Lists are fun, frustrating, controversial, laughable, etc. Recently I found a list of the top 100 comic book storylines ever as voted by the readers of the site it was posted on. The list was interesting to read. Due to who was voting, I don't think it is a very strong overall list, but it is still informative. The number one pick was not a surprise and I agree with it, but it won't be on my personal list.

Here's the list. You can click on the individual titles for more description if you like. The descriptions are in batches of 5 or so.

My count on this list is around 31 or so (though every run on my poll over there is on this list in at least one instance). It is way too modern heavy and of course popular comics heavy and has some titles that do not belong at all on such a list (House of M for example).

I am now going to mess around with a personal top 10. I am dummying this up really quickly and I don't think I am going to like it at all. But I need to make a few points. There are runs of comics that I would place above some of these stories, but I cannot pick out an individual story to fit in here. There are also loads of things I have not read that I would very likely place above the majority of this stuff. But I am limited to my scope. I wish I could throw around more of the indie stuff and less of this genre junk, but unfortunately I am a bit limited.

So here's a list that I already disagree with (the descriptions are short, sorry):

10. Fables: Homelands
Bill Willingham and Mark Buckingham, plus others
This volume allowed the readers to finally see the lands where the Fables were forced to abandon as well as finally revealing the Adversary. But more importantly it revealed to the reader that one of the characters they had been following as a lowly Fabletown office clerk was actually as great a warrior as one could ever find. This concluded the best stretch of Fables storytelling for me. One of the best stretches of serialized storytelling I have experienced.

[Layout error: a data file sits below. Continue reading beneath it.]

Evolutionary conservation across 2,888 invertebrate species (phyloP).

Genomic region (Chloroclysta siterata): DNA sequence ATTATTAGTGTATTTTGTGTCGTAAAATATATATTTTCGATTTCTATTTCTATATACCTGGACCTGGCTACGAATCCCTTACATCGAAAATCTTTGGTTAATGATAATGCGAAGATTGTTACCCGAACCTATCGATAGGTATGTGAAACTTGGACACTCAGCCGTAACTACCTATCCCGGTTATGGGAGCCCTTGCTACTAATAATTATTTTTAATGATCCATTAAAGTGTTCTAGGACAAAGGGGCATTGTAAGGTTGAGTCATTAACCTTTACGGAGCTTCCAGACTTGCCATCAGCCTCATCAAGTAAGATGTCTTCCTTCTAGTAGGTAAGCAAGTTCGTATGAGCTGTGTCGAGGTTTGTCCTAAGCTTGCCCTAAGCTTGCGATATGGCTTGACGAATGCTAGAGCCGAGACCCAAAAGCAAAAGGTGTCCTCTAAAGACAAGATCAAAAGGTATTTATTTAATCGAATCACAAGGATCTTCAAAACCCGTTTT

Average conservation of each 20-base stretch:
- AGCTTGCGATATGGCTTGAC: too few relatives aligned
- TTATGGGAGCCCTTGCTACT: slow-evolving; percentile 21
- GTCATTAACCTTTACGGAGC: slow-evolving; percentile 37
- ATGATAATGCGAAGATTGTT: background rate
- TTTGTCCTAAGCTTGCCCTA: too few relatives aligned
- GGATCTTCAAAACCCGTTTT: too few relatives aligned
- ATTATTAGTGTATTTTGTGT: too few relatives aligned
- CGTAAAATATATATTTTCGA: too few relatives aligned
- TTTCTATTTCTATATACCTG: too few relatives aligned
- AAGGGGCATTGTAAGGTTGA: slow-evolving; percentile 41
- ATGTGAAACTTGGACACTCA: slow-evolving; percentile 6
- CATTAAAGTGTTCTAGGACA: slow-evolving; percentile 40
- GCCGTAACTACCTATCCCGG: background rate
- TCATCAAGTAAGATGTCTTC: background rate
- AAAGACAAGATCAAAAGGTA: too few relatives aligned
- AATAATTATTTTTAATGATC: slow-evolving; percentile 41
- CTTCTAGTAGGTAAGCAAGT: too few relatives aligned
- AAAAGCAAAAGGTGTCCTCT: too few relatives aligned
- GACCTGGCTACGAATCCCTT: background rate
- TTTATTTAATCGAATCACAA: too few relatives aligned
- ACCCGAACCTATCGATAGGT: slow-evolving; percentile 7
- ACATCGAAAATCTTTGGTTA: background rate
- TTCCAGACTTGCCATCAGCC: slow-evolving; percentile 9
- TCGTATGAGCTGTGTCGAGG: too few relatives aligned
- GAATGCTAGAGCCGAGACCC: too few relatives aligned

9. Ultimates Vol 2: Gods & Monsters and Grand Theft America
Mark Millar and Bryan Hitch and others
This series was like an Avengers post-Watchmen. Or I am actually told it is like an Avengers post The Authority, but as I have not read The Authority yet, I cannot make that judgment. I almost hate to give it that much credit, but there is just something to these books. The "heroes" in this suffer from the Watchmen modern age residue, but this story just takes you by the throat and won't let go. More to come...

8. Man Without Fear
Frank Miller and John Romita Jr. and others
I think this is my only pick that has no representation on the CBR list. Which is funny considering how many other Frank Miller books are on there. But somehow, of all the ones I have read, this is the one that worked the best for me. It has a very better focus than most of his others (that I have read). As for JRJR on art, I cannot figure out what I think of him as an artist. I definitely do not always like him. For this book, he was fantastic.

7. X-Men: E is for Extinction and Imperial
Grant Morrison and Frank Quitely and others
I think Grant Morrison's run on the X-Men is somewhat over-rated. However it is over-rated because of its middle and its end. Its beginning is fantastic. And since this list is about storylines... This was my first experience with the mind bending powers of the Morrison/Ellis/Millar variety. I have unfortunately not been able to find something to match it in anything else Morrison since.

6. X-Men: Dark Phoenix Saga
Chris Claremont and John Byrne and others
I almost hesitated to put this on here. But really it is the culmination of the Claremont/Byrne run, and honestly the height of the X-Men franchise (some people would throw Morrison at me, but see the above). I hear Byrne is more responsible for the story than Claremont, thus why his departure from the title met with such a tremendous drop off on storytelling. Still, this is cheap dumb comics at its most enjoyable.

5. Steampunk: Manimatron and Drama Obscura
Joe Kelly and Chris Bachalo and others